Govt reviews investigation of looting of Anjin Investments

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GOVERNMENT is reviewing a report from an investigation undertaken by Anjin Investments, which was partnered by the local military, detailing how the miner was prejudiced in excess of US$2 million through massive asset-stripping and looting, two years after its mining licence was controversially terminated, the Zimbabwe Independent can reveal.
According to the report, the rampant asset stripping and looting continues unabated.

By Tinashe Kairiza

The probe to determine the extent of the financial prejudice Anjin Investments suffered comes barely a week after the Supreme Court ruled that government is obliged to re-license Mbada Diamonds, after the miner was also controversially booted out of Chiadzwa, along with other six mining firms.

In February 2016, government abruptly terminated the licences of Anjin Investments, Mbada Diamonds, Marange Resources, Diamond Mining Company, Kusena, Gye Nyame and DTZ Ozgeo from extracting gems in Chiadzwa for failure to remit taxes and royalties.

The concessions of all the companies, except Anjin Investments, were subsequently merged under the Zimbabwe Consolidated Diamond Company (ZCDC), an outfit formed by government to undertake conglomerate mining after the rapid depletion of alluvial reserves following the discovery of vast diamond reserves in 2000.

Sources close to the investigations say Anjin Investments, which is also on the verge of being relicenced following the Supreme Court landmark ruling on Mbada Diamonds, had submitted detailed report from an investigation it had concluded focussing on the asset stripping and looting at the miner’s premises.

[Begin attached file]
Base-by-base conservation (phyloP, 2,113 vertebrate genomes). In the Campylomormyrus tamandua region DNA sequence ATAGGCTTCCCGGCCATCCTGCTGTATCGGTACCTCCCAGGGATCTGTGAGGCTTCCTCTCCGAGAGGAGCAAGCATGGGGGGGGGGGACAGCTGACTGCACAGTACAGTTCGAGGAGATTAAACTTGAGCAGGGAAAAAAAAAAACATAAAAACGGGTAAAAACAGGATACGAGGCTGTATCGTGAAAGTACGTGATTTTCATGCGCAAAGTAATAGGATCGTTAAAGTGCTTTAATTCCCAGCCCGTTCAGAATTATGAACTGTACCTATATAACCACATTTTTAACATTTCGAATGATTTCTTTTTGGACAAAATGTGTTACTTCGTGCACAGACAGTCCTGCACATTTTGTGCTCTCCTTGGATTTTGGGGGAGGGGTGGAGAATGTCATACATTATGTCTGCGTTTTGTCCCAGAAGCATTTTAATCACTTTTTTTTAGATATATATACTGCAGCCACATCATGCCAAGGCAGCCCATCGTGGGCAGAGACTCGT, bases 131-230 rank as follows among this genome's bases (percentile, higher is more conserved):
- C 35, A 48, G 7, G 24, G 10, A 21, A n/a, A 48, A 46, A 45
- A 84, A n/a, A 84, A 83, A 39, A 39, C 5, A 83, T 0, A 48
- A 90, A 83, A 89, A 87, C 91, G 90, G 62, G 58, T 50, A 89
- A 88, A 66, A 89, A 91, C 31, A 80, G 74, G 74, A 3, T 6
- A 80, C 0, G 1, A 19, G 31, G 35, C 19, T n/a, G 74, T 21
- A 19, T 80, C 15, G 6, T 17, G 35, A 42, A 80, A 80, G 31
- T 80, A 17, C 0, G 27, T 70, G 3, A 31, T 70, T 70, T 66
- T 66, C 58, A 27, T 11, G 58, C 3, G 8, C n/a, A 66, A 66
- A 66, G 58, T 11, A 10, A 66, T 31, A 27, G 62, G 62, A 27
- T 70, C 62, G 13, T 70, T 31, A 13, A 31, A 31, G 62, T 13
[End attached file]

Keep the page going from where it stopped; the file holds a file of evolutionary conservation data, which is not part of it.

“The investigation was done and the preliminary report was submitted to government for a review,” the source said, adding that Anjin would seek recourse from the courts, to recoup their loss.

“We are still counting the losses and the looting has not stopped.”

Anjin’s shareholding is constituted by Anhui Foreign Economic Construction Company Ltd of China (Afecc) and Matt Bronze, an investment vehicle controlled by Zimbabwe’s military.
Anjin has maintained its presence in Chiadzwa though without operations after it filed an application at the Constitutional Court challenging government’s decision to terminate its mining rights.

As a result of the abrupt termination of mining operations, Anjin has since laid off part of its workforce to rein in an unsustainable wage bill which is being footed by revenue generated from its subsidiary, the Golden Peacock Hotel in Mutare.

The miner had a staff complement of close to 2 000 employees when it was still operating, but the figure dropped to about 400 when operations were suspended, an 80% cut in its workforce.

In Zimbabwe, Anjin’s investment portfolio includes the three-star Golden Peacock Hotel in Mutare, while it also has interest in Harare’s Long Cheng Plaza mall through Afecc.

After suspending operations, Anjin was directed to surrender its diamond stockpile which was auctioned by the Minerals Marketing Corporation of Zimbabwe.

Subsequently, the miner received its share of earnings after government had deducted taxes.

During its three year presence in Chiadzwa, Anjin Investments sank an estimated US$225 million to set up a conglomerate mining plant, among other expenditures.

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